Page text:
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Project Hebrew

September 23, 2010

It is an amazing fact that the word ‘excited’ has no Russian equivalent. It seems to be such a common feeling that it’s unbelievable how Russian manages without it. Translators translate it into Russian as either ‘glad’ or ‘aroused’ or something similar to ‘pleasantly agitated’ – which sounds awkward even in Russian. So I can’t say ‘I’m excited!’ in my native language and I’m saying it in English. I’m excited because tomorrow I am going to my first class of a new language. In recent days, I have toyed with the idea of studying several different languages and I shared my feelings about Finnish in an earlier post. However, I have since sobered up (figuratively, of course) and realized that there is little chance I will summon enough motivation to study the language without a tutor. With my hectic schedule I do need someone to report to at least once a week, otherwise I’ll always find an excuse not to study. And I do need someone to practice speaking with.

So walking past the synagogue the other day, I decided to drop in and ran straight into a bearded guy who happened to be a teacher of Hebrew, so I immediately arranged private classes with him beginning this Friday. Now I’m not going to write a long essay on why I chose Hebrew but there seems to be a nice mix of practical and sentimental reasons: I’m half-Jewish, I’ve got family in Israel and, even though they can all speak Russian, I have found myself in situations in Israel where being able to speak Hebrew would have made things more convenient and would have made me feel less like a fool. And the fact that it’s an ancient culture and a beautiful county which I love add to the sentimental feeling.

Hebrew, or Ivr’it, as it is called both in Hebrew and in Russian, is a Semitic language and as such a member of the Afro-Asiatic language family. It is the most famous example of a dead language having been resurrected and being now alive and well.

According to some Jewish traditions, Hebrew was the language of creation and it was the language spoken before things got messed up at the Tower of Babel.

Israeli guides claim that the Hebrew alphabet was the first writing system with letters corresponding to sounds (instead of hieroglyphs, syllable writing, etc), however sources suggest that it developed along with other scripts used in the region during the late second and first millennia BC.

Eventually, Hebrew was displaced as the everyday spoken language of most Jews, and its chief successor in the Middle East was the closely related Aramaic language. It is being debated whether it happened during the Hellenistic period (in the 4th century BC) or at the end of the Roman period (about 200 AD).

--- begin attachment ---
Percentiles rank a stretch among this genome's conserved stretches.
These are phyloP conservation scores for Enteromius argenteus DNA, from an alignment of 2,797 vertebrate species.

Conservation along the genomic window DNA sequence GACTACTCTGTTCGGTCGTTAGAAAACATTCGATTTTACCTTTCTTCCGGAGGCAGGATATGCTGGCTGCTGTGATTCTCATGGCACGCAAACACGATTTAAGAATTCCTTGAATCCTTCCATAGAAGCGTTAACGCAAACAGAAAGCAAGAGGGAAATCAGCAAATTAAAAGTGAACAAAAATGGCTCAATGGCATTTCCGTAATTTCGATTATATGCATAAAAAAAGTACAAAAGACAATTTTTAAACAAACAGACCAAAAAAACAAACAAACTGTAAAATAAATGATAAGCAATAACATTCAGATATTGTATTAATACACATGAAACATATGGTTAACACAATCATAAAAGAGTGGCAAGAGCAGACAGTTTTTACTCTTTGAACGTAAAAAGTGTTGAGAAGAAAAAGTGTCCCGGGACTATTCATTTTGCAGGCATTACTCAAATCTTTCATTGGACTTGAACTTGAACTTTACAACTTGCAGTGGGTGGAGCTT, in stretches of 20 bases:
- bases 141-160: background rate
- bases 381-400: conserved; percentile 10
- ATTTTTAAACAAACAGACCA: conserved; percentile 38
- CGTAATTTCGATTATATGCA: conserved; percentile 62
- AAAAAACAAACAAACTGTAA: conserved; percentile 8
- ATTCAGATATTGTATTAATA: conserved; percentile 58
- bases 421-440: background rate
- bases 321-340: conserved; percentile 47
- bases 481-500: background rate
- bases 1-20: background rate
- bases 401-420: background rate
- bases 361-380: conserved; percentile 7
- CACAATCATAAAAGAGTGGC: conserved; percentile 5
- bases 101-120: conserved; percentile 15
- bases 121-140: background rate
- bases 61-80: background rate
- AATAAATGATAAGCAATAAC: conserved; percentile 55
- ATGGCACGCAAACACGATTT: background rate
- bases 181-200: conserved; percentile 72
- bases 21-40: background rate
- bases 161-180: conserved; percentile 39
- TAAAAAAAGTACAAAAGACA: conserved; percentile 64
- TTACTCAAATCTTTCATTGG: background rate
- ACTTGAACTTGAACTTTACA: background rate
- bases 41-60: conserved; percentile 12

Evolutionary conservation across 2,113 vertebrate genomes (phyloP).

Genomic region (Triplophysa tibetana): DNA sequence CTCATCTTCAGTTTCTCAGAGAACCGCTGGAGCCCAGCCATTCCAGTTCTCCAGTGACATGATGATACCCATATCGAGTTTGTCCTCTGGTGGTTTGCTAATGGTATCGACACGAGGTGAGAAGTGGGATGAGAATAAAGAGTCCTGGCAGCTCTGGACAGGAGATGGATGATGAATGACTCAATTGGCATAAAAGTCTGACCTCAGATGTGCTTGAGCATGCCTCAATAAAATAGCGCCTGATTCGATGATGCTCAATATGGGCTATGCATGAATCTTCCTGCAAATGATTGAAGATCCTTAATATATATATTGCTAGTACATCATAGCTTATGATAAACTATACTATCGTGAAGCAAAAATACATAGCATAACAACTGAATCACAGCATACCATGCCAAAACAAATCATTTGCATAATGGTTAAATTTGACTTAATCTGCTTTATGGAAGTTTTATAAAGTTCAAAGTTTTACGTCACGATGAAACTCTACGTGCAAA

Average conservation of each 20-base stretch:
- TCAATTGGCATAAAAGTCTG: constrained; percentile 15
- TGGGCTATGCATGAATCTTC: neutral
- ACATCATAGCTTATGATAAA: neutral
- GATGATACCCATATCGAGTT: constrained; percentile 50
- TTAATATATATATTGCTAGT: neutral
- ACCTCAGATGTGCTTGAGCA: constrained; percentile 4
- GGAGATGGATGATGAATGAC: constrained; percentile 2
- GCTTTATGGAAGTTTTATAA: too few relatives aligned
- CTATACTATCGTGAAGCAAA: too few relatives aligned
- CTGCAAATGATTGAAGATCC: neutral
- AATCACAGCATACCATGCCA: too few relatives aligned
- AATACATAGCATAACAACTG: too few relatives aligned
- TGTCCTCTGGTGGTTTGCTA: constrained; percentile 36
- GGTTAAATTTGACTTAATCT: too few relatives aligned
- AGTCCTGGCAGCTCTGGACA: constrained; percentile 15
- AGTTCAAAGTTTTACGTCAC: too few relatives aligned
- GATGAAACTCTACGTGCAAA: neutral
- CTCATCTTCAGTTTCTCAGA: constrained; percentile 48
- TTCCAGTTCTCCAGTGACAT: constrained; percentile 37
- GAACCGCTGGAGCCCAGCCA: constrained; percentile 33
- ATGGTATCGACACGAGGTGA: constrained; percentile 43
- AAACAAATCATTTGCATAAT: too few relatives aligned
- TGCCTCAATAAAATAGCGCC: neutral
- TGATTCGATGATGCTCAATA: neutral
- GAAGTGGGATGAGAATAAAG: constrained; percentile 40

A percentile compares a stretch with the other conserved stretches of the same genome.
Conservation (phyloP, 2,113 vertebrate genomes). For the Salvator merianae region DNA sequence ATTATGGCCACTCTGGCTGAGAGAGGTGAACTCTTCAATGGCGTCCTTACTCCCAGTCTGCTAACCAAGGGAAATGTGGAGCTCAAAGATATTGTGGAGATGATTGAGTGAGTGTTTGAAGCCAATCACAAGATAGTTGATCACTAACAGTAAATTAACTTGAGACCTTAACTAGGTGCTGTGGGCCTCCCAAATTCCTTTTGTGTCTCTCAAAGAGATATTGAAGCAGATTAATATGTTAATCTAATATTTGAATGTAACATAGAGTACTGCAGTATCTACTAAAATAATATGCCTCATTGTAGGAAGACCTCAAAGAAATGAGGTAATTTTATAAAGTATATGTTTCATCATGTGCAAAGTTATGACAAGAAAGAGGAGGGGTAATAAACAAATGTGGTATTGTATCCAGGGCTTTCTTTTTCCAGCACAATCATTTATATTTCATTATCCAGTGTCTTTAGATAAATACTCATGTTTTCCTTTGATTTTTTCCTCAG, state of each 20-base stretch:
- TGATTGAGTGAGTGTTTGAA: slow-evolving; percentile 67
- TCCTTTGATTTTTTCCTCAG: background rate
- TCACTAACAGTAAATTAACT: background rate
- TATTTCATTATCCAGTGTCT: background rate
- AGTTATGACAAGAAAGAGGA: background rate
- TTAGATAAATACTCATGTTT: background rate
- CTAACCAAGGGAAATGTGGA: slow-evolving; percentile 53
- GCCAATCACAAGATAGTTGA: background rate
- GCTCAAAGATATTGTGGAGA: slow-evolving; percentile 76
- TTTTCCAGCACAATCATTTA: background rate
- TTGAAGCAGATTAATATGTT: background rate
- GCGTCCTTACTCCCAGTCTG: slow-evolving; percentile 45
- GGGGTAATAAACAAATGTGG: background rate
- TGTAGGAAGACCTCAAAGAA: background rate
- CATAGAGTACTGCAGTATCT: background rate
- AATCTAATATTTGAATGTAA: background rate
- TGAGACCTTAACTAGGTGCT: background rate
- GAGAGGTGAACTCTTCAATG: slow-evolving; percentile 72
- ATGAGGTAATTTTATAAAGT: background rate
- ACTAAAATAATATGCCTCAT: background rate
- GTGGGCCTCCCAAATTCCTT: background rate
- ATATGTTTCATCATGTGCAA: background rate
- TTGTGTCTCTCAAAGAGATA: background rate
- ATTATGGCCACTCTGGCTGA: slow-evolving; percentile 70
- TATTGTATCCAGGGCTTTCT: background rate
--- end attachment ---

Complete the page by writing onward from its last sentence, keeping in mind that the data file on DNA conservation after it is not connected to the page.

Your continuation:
For centuries afterwards it remained a language of prayer, studies and religious texts, the language of the Torah and the Talmud.

Then it was revived in its modern version. Hebrew’s revival was initiated in the late 19th century by the efforts of Eliezer Ben-Yehuda, who immigrated to Palestine in 1881. The language was reconstructed as a spoken language, retaining its Semitic vocabulary and written appearance but taking on European phonology. It also borrowed a number of idioms and literal translations from Yiddish, which was the first language of many European Jews (Ashkenazi) settling in Palestine.

So tomorrow 9 a.m. is my first class. Anybody who knows Hebrew or has attempted to study it before, I would love to hear from you. What are your impressions from learning the language? What is the fun part and what are the stumbling blocks?

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Language education in Europe and Russia: Teach more or teach better?

September 20, 2010

In my previous post I suggested that knowing one foreign language was enough if you knew it well. A mankind of polyglots would be fantastic, but if everyone succeeded in immersing him/herself into at least one foreign culture, it would already make this world a better place.

If you think about Europe, however, the demands are higher. With the borders open and with 27 nations sharing the same political and economic space while trying to preserve their linguistic and cultural identities, I believe knowing more than one foreign language must be a requirement for everyone from primary school onwards. Because of the closeness and the ease of communication between the countries, Europeans can hugely benefit from learning several languages of their neighbors and, through the languages, learning their neighbors’ cultures.

So what is the situation like today? I have glanced through some facts about language education in Europe, and it is not the same across the Union.

In nearly all European countries, according to the 2008 report, “Key data on teaching languages at school in Europe,” students are expected to begin foreign language instruction in primary school, which is a great thing. Students in Belgium and Spain are often provided such instruction at the pre-primary level. In Luxembourg, Norway, Italy and Malta the first foreign language starts at age six.

Malta is a veritable nation of polyglots. Beginning from primary school the children learn several languages. Watch this report from France 24:

http://www.france24.com/en/20090127-malta-nation-polyglots-?quicktabs_1=0

In Luxembourg, French and German are taught from the primary level, and almost 100% of the adult population are trilingual (the third being their native Luxembourgish). Of course, many of them know English as well. Here is more info about Luxembourg:

http://www.unavarra.es/tel2l/eng/luxembourg.htm

In Belgium’s Flemish community at least two foreign languages are taught in secondary school.

On the other hand, Ireland remains the only country where foreign language education is not compulsory. The Irish and English languages are taught but they are both official languages of the country.